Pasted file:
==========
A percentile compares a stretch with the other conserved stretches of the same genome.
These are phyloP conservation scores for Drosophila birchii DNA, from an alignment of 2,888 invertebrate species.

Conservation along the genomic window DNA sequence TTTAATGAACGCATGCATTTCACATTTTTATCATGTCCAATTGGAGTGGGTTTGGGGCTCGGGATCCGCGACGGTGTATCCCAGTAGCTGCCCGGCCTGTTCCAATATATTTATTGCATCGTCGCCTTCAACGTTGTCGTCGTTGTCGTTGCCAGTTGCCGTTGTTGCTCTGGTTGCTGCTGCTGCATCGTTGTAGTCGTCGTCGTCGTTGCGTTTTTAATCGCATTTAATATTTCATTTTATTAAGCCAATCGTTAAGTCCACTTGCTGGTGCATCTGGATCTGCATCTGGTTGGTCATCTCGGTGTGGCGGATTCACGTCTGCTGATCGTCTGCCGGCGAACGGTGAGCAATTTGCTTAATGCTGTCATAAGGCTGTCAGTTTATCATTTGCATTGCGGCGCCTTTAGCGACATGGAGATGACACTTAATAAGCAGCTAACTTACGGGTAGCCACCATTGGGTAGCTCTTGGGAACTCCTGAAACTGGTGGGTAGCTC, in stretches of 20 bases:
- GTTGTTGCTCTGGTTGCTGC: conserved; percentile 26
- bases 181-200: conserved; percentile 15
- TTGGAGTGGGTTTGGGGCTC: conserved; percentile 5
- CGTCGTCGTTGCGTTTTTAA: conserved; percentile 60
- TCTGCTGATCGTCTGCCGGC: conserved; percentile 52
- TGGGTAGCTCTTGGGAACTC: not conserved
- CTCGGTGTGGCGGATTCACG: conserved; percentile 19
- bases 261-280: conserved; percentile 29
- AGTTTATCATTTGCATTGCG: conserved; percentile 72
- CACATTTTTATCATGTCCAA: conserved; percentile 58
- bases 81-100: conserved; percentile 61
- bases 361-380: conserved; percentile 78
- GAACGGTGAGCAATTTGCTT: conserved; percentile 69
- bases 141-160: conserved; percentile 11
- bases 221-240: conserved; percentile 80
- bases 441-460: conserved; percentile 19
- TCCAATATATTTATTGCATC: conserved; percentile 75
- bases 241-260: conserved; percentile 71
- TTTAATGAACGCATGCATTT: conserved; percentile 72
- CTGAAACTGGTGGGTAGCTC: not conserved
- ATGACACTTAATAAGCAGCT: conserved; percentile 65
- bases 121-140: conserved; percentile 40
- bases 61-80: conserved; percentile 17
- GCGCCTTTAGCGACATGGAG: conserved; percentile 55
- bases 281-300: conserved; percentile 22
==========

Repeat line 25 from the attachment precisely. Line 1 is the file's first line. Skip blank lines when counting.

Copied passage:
- bases 121-140: conserved; percentile 40